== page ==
Then, you can take their paw and press gently on the nail sheath to expose the nail. This is where the nail can be clipped. It’s all about making sure your cat remains calm and supported while trimming their nails.
Step 4: Find the Quick
When the nail is exposed you will want to look closely as you will see a darker portion, which is the root of the nail. This is called the quick. You do not want to cut this darker spot of the nail as it will hurt your cat and can cause bleeding.
If this happens, do not worry as there is powder that can be applied to stop the bleeding, however you will want to be sure to avoid this as it will put your cat through unnecessary pain.
Step 5: Trim, Avoiding the Quick
All you have to do is just look closely while trimming and be sure you are cutting the nail only. You do not have to cut off the whole nail or cut very deeply to trim.
This can also be done by a professional but it will cost you an arm and a leg for something that can be done right at home. This also requires little effort and will go a long way for you and your cat. After a few times, your cat will get used to this and be less likely to move while having its nails cut.
1. Clipped Claws Are More Comfortable for Your Cat
The main reason to trim is not for the furniture or to stop your cats from scratching things. We trim for our cat's comfort so they do not have claws that will get caught on everything and grow so long that they reach their pads and cause harm. When a cat’s nail gets caught, the cat can have a difficult time freeing themselves and can even harm themselves trying to get free.
Also, if the claw grows too long, it can start to dig into their pads and cause pain and infection. This is not good for you or your cat. Be proactive and cut your cat's nails when they get long to avoid these occurrences.
2. Cats With Shorter Nails Are Calmer
The second reason is that cats are more comfortable when they have shorter claws because they do not have to scratch everything to trim them.
Our cats are calmer when they have neatly trimmed nails, which is great for them to feel relaxed and great for us as their owners to relax with them. They are also less likely to cause themselves harm and aggravation. This can mean a calmer demeanor for your cat's well being.
3. Clipping Helps Reduce Property Damage
The third reason can be to reduce damage done to furniture and carpeting. However, if you cannot own a cat that has claws, I do not recommend owning a cat at all. No harshness is meant by this statement but to de-claw a cat is doing them a disservice.
Cats are meant to have claws for defense, hunting, and marking territory. They need them to survive, especially if they accidentally escape or are an indoor and outdoor cat.
Never Use Nail Caps
Another damaging method of containing cat’s nails is cat nail caps. These caps are so much more harmful to your cat than simply trimming their nails. They can cause infections and pain that will do your cat unnecessary harm. They can also cause the cat to not be able to retract its claws into their sheath.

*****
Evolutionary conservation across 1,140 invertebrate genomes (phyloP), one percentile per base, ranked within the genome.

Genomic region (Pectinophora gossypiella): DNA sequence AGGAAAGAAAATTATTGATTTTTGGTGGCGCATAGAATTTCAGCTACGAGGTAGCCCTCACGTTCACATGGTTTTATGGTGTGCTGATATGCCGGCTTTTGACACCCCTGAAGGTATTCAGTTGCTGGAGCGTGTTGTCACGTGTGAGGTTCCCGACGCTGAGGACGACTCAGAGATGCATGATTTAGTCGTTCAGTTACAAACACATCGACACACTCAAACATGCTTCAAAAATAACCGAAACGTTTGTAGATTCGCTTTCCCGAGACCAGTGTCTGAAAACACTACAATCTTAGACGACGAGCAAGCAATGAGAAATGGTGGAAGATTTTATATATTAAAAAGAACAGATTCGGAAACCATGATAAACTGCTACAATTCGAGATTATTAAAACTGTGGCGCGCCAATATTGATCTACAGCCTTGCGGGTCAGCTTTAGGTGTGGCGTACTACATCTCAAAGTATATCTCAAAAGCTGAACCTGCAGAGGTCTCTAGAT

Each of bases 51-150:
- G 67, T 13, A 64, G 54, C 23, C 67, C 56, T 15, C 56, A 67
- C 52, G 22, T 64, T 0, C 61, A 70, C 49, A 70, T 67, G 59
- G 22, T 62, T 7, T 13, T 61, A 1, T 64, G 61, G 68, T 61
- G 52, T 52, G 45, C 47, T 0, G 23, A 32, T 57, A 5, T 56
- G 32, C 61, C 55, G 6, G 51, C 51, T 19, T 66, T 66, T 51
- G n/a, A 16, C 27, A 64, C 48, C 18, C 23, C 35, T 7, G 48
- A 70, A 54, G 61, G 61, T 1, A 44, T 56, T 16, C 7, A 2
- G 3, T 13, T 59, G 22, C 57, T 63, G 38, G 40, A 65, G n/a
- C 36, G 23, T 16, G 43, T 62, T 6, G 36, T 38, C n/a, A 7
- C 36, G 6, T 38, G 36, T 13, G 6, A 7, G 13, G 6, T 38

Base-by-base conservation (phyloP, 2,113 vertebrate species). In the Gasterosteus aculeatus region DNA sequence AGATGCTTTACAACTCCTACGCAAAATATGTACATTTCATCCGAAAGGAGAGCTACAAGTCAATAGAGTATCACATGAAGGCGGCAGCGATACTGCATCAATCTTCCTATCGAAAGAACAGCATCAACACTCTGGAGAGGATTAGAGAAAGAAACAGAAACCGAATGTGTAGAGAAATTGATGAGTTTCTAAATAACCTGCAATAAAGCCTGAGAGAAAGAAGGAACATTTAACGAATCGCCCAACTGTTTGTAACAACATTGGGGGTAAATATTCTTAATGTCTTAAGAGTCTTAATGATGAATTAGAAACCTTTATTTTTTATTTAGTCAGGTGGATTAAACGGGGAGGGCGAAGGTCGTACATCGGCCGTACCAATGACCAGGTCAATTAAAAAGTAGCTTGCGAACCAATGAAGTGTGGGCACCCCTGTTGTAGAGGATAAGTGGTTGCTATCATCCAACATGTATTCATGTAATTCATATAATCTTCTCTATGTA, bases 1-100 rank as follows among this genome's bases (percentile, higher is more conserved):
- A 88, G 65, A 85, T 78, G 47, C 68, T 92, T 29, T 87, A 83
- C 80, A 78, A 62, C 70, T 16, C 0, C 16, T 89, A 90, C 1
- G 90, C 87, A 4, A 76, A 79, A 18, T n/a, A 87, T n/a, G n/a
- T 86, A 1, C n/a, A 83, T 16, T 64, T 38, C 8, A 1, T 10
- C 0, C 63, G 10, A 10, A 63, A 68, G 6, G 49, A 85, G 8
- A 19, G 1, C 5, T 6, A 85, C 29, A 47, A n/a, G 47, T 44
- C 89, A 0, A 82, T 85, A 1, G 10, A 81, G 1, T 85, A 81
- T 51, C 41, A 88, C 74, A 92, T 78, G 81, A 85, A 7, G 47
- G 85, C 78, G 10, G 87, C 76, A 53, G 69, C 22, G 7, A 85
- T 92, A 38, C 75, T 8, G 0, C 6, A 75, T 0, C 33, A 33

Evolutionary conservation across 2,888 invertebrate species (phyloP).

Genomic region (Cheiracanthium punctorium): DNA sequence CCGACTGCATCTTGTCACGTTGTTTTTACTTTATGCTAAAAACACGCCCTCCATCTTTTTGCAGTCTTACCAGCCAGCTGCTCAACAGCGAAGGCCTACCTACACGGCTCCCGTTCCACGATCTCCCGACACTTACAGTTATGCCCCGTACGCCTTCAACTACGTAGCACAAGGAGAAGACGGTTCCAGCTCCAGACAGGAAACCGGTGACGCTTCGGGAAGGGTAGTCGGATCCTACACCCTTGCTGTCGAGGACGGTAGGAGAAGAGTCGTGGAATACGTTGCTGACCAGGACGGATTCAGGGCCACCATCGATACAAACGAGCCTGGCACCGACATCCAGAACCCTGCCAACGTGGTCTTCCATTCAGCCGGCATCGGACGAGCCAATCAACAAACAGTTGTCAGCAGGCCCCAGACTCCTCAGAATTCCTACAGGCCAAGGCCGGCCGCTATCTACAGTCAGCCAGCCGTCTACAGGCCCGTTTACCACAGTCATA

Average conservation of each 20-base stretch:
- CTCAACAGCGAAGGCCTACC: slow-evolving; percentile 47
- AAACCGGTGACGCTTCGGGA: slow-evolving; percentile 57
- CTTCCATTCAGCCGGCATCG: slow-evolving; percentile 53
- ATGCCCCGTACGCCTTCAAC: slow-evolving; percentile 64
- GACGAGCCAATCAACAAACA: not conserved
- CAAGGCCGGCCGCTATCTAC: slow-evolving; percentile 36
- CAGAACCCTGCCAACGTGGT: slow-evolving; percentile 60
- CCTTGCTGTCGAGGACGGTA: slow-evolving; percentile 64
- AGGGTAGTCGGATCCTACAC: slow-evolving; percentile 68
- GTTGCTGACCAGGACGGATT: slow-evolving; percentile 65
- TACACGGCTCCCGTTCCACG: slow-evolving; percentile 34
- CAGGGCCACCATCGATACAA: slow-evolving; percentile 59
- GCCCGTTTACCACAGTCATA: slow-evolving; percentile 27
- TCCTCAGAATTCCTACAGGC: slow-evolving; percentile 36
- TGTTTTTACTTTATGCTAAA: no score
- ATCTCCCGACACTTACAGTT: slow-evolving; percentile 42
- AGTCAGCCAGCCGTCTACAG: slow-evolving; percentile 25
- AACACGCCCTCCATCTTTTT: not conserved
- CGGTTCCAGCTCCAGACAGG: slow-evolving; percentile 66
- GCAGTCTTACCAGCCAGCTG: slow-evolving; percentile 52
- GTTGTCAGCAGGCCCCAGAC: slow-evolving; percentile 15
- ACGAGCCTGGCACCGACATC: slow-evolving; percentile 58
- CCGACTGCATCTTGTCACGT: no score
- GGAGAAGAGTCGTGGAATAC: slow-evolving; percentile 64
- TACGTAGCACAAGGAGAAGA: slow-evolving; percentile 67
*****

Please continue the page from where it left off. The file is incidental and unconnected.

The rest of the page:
I mention this for informational purposes only, as we want to cause no harm to cats if it can be avoided. We should look for the most cat-friendly methods to achieve the results we want with our pets.
This article is accurate and true to the best of the author’s knowledge. It is not meant to substitute for diagnosis, prognosis, treatment, prescription, or formal and individualized advice from a veterinary medical professional. Animals exhibiting signs and symptoms of distress should be seen by a veterinarian immediately.
Jules on November 27, 2016:
How do you sharpen the guillotine nail clippers?
Donald (author) from Florida on September 24, 2015:
Awesome comment and thank you for the kind words. I too agree that Soft Paws are a safe alternative and I wrote this hub a long time ago. At the time I wrote this I didn't want to be a proponent of them for the risk of someone choosing the knockoffs and really hurting their cat. I feel now that cat owners should talk to their vets anytime they think of declawing a cat and choose the option the professionals recommend.
Toby Wexler DVM on September 24, 2015:
Great site but I want to comment on the nail caps piece. The brand Soft Paws does not interfere with extension or retraction of the Cats nails. Other Chinese knock offs however have caused many problems.
Soft Paws are designed by a veterinarian and used by over 50 ,000 veterinarians world wide. These safe , soft vinyl caps do not change the way cats use their nails. They can still go around the house exercising their claws , but without damaging anything. As a Veterinarian I would be happy to discuss this with you. I agree with the nail trimming benefits you outline, and along with Soft Paws , these two procedures give owners an effective alternative to Declawing cats.
meowlover on December 03, 2014:
I think it's not a good thing to trim to cat's claws. I prefer scratch poles, never use any of the listed things.
Donald (author) from Florida on March 27, 2013:
Well Thank you. I thought the same of yours as well. I suppose I am just doing what I can to help cat owners with the experiences I have had with my cats. Although I did really like your page about cats running away, I do not think I could create a better hub as you had some information I didn't know or use when my cats have gotten out.
kabanov from Russia on March 23, 2013:
Thanks for your hubs, bestcattree. They are very useful and interesting.